At the end of August, their daughter was born. I was still considering this quilt for her but didn’t decide for sure until it came back from long-arm quilter Nancy Stovall of Just Quilting. Then I knew it would be perfect for a sweet little girl. Nancy quilted a sunburst motif in the center of each kaleidoscope block and a tessellating clamshell design in the background. Take a look:

2013-11, Lyra's quilt
44″ x 51″ After Quilting


On the back I put a big strip of the hydrangea focus fabric and converted a leftover kaleido block into a circle:

2013-11, Lyra's quilt, back
44″ x 51″ After Quilting


On this detail photo of the back you can get a better look at the quilted sunburst:

2013-11, Lyra's quilt, detail of quilting
Quilting Detail


The label was made using a compact disc (described in my tutorial here):

2013-11, Lyra's quilt label 1

The photo above, which gives you a better look at the tessellating clamshell motif, was taken after the quilt was washed, giving it that soft puckery look.

Lyra’s quilt will soon be on its way to her. I hope she likes it!





Posted in baby quilt, family, kaleidoscope quilts, quilt labels, update | 3 Comments

Back Home Again

“Hey, it’s good to be Back Home Again.” Do you remember the song by John Denver? It came out in 1974, so you have to be Of a Certain Age to know it. We are indeed home after a delightful two-week stay in Atlanta with my sister Diane and her husband, made even more delightful by the arrival of our sister Reigh and her husband a couple days before Thanksgiving.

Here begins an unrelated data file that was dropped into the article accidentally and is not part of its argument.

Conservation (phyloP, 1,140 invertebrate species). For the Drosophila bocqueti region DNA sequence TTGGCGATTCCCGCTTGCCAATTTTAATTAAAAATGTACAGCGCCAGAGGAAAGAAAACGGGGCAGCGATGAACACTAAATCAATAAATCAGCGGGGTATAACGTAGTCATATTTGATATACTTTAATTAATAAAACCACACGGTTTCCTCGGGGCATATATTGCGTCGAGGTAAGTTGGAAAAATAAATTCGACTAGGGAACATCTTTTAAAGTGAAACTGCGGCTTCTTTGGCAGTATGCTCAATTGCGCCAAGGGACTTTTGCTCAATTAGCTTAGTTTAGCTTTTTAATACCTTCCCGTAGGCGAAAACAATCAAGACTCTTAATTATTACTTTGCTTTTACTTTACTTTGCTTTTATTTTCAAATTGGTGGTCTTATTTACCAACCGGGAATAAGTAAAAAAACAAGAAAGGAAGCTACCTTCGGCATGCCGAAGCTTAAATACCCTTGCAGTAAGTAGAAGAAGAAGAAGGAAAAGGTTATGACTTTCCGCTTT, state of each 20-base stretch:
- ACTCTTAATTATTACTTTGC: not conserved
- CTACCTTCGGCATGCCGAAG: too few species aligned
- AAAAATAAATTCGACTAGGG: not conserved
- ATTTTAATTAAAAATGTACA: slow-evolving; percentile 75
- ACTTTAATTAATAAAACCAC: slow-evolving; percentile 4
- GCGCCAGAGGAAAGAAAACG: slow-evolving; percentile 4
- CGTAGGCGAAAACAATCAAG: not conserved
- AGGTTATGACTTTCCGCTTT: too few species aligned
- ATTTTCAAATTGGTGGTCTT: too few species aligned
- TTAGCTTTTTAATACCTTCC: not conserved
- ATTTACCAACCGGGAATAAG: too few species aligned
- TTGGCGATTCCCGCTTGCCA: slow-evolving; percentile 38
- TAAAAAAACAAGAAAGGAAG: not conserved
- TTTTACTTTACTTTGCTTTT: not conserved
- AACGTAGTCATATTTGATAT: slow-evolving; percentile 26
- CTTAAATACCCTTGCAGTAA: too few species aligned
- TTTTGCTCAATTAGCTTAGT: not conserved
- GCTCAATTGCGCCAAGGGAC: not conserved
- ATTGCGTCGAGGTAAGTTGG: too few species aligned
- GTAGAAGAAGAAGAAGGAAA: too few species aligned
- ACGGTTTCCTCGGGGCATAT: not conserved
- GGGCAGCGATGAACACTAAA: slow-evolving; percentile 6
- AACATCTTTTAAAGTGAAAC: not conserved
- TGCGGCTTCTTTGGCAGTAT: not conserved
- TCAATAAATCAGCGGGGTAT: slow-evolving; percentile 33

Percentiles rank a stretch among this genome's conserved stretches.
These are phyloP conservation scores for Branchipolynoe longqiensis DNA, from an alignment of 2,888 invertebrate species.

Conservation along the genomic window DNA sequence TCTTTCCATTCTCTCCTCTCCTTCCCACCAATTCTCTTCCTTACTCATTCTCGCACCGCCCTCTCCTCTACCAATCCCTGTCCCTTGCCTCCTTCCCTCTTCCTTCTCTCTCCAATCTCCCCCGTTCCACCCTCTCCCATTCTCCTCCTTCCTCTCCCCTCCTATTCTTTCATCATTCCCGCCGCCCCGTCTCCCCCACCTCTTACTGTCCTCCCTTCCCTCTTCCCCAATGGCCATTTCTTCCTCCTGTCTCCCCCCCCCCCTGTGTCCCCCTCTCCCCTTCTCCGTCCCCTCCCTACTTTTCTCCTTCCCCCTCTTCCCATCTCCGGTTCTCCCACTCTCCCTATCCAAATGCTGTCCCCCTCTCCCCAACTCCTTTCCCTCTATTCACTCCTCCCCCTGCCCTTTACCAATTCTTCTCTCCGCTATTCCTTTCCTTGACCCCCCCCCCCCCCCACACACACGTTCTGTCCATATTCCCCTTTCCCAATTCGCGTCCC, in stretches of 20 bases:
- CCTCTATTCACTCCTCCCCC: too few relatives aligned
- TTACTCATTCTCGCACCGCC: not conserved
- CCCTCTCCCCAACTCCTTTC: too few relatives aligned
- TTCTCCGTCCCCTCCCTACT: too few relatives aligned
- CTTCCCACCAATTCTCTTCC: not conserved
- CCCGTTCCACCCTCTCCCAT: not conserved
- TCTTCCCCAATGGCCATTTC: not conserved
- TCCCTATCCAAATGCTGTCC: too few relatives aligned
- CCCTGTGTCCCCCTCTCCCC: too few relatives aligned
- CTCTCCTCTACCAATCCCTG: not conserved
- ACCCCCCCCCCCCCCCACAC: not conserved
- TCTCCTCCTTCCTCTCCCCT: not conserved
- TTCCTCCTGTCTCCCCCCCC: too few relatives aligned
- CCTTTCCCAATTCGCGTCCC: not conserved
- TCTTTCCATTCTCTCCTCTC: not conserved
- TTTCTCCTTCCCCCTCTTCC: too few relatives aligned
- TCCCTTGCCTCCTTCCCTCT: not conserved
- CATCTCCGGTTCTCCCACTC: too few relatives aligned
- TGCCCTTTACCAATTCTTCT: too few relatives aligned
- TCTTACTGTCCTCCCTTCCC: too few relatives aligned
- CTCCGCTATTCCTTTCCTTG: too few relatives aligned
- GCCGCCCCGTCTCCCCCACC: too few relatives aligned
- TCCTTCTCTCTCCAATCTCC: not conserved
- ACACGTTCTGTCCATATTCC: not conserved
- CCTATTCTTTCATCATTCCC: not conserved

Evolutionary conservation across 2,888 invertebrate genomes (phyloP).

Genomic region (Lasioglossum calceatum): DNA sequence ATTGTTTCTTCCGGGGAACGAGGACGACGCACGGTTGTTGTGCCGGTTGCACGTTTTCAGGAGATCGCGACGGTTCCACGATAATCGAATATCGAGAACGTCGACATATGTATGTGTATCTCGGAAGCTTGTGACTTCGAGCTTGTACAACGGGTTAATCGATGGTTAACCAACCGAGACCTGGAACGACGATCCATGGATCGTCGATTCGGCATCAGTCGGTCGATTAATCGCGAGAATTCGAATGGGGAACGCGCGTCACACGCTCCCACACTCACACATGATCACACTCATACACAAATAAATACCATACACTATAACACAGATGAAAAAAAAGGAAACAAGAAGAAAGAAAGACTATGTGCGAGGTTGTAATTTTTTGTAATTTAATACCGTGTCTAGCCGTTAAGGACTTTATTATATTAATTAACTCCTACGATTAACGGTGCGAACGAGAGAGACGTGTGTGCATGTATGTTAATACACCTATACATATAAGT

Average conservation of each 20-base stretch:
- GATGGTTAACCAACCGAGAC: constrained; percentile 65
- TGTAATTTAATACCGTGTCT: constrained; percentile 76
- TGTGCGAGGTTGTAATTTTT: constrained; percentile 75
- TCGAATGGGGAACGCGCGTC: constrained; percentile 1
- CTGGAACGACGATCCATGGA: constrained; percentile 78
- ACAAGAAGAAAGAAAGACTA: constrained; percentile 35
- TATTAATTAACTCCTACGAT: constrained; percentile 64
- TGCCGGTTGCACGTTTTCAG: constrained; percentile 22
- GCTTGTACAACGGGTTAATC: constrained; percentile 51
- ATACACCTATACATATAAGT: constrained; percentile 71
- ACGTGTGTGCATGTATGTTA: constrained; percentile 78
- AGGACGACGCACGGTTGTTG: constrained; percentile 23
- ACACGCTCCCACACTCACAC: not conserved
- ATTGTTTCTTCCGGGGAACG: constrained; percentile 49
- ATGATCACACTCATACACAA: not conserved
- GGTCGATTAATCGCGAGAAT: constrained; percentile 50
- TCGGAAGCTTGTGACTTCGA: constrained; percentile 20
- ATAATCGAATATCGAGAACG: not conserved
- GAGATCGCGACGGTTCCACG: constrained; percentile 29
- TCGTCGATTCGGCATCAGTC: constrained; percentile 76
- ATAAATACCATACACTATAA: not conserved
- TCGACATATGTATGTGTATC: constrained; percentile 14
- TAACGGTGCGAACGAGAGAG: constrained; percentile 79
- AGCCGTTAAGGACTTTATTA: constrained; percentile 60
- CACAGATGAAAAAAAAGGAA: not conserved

I managed to squeeze in a couple of little sewing projects for my sisters the last week I was there. Reigh said she would love to have a runner for the pub table in the dining area off her kitchen, and Diane said she would love a new set of pillowcases for the guest room on the main floor. My arm didn’t have to be twisted:  it meant a trip to a local quilt shop!

Off we went to InTown Quilters in Decatur, Georgia, where both Diane and Reigh selected batiks for their projects. Reigh has a lot of brown and blue in her kitchen and dining area, with touches of yellow and gold. The colors in this simple table runner should go very well with her décor:

Reigh's table runner and napkins

Reigh bought enough fabric for me to make two sets of napkins, four in each set.

Because the design of the runner is so simple — just a rectangle of fabric with four borders — I mitered the corners to give it a little something extra:

Reigh's table runner, detail

I used low-loft batting and did some very basic topstitching to finish it. Reigh has promised to send me a photo of the table runner when she gets back home so I can show you how it looks in its designated spot.

Here are the pillowcases I made for Diane’s guest room:

Diane's new pillowcases

Here’s another view that includes the pleated bedskirt I made last year during my annual Thanksgiving visit:

Diane's new pillowcases en suite

I love the way the gold fabric in the pillowcase picks up the gold in the bedskirt.